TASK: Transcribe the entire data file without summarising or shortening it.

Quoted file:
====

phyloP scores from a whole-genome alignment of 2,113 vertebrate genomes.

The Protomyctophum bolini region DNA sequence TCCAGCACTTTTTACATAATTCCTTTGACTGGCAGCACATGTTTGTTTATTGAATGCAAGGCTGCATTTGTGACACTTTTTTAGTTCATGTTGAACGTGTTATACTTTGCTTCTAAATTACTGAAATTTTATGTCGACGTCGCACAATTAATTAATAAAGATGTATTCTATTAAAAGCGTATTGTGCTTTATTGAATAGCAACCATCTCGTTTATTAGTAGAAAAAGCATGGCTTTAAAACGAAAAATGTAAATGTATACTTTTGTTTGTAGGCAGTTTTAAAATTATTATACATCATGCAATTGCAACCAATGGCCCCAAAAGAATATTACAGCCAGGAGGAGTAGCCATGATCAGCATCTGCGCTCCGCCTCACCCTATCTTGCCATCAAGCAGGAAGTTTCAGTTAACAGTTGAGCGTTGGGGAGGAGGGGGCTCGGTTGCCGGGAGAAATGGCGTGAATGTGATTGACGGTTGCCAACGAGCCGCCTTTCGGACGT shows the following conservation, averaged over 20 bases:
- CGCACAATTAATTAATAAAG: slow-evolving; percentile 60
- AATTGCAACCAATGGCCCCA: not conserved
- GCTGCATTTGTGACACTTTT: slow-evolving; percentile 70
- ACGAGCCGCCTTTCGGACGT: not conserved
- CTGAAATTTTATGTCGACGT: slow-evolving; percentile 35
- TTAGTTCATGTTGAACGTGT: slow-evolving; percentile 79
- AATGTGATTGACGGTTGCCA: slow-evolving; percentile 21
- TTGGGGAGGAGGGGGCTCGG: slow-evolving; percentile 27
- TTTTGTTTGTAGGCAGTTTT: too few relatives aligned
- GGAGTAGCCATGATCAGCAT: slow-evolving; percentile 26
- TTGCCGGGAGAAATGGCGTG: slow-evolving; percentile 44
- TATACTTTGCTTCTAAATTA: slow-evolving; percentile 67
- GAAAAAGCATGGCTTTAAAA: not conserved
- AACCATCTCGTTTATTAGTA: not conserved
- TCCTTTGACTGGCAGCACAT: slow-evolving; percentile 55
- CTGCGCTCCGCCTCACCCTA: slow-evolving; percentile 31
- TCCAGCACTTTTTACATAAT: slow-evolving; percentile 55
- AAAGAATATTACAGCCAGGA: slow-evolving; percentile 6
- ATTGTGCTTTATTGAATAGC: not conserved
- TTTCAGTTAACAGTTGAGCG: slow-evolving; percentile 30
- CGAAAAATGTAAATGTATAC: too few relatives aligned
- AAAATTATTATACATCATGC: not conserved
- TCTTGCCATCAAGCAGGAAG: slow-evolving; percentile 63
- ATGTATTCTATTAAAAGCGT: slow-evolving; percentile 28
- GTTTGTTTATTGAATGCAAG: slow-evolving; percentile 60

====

phyloP scores from a whole-genome alignment of 2,113 vertebrate genomes.

The Protomyctophum bolini region DNA sequence TCCAGCACTTTTTACATAATTCCTTTGACTGGCAGCACATGTTTGTTTATTGAATGCAAGGCTGCATTTGTGACACTTTTTTAGTTCATGTTGAACGTGTTATACTTTGCTTCTAAATTACTGAAATTTTATGTCGACGTCGCACAATTAATTAATAAAGATGTATTCTATTAAAAGCGTATTGTGCTTTATTGAATAGCAACCATCTCGTTTATTAGTAGAAAAAGCATGGCTTTAAAACGAAAAATGTAAATGTATACTTTTGTTTGTAGGCAGTTTTAAAATTATTATACATCATGCAATTGCAACCAATGGCCCCAAAAGAATATTACAGCCAGGAGGAGTAGCCATGATCAGCATCTGCGCTCCGCCTCACCCTATCTTGCCATCAAGCAGGAAGTTTCAGTTAACAGTTGAGCGTTGGGGAGGAGGGGGCTCGGTTGCCGGGAGAAATGGCGTGAATGTGATTGACGGTTGCCAACGAGCCGCCTTTCGGACGT shows the following conservation, averaged over 20 bases:
- CGCACAATTAATTAATAAAG: slow-evolving; percentile 60
- AATTGCAACCAATGGCCCCA: not conserved
- GCTGCATTTGTGACACTTTT: slow-evolving; percentile 70
- ACGAGCCGCCTTTCGGACGT: not conserved
- CTGAAATTTTATGTCGACGT: slow-evolving; percentile 35
- TTAGTTCATGTTGAACGTGT: slow-evolving; percentile 79
- AATGTGATTGACGGTTGCCA: slow-evolving; percentile 21
- TTGGGGAGGAGGGGGCTCGG: slow-evolving; percentile 27
- TTTTGTTTGTAGGCAGTTTT: too few relatives aligned
- GGAGTAGCCATGATCAGCAT: slow-evolving; percentile 26
- TTGCCGGGAGAAATGGCGTG: slow-evolving; percentile 44
- TATACTTTGCTTCTAAATTA: slow-evolving; percentile 67
- GAAAAAGCATGGCTTTAAAA: not conserved
- AACCATCTCGTTTATTAGTA: not conserved
- TCCTTTGACTGGCAGCACAT: slow-evolving; percentile 55
- CTGCGCTCCGCCTCACCCTA: slow-evolving; percentile 31
- TCCAGCACTTTTTACATAAT: slow-evolving; percentile 55
- AAAGAATATTACAGCCAGGA: slow-evolving; percentile 6
- ATTGTGCTTTATTGAATAGC: not conserved
- TTTCAGTTAACAGTTGAGCG: slow-evolving; percentile 30
- CGAAAAATGTAAATGTATAC: too few relatives aligned
- AAAATTATTATACATCATGC: not conserved
- TCTTGCCATCAAGCAGGAAG: slow-evolving; percentile 63
- ATGTATTCTATTAAAAGCGT: slow-evolving; percentile 28
- GTTTGTTTATTGAATGCAAG: slow-evolving; percentile 60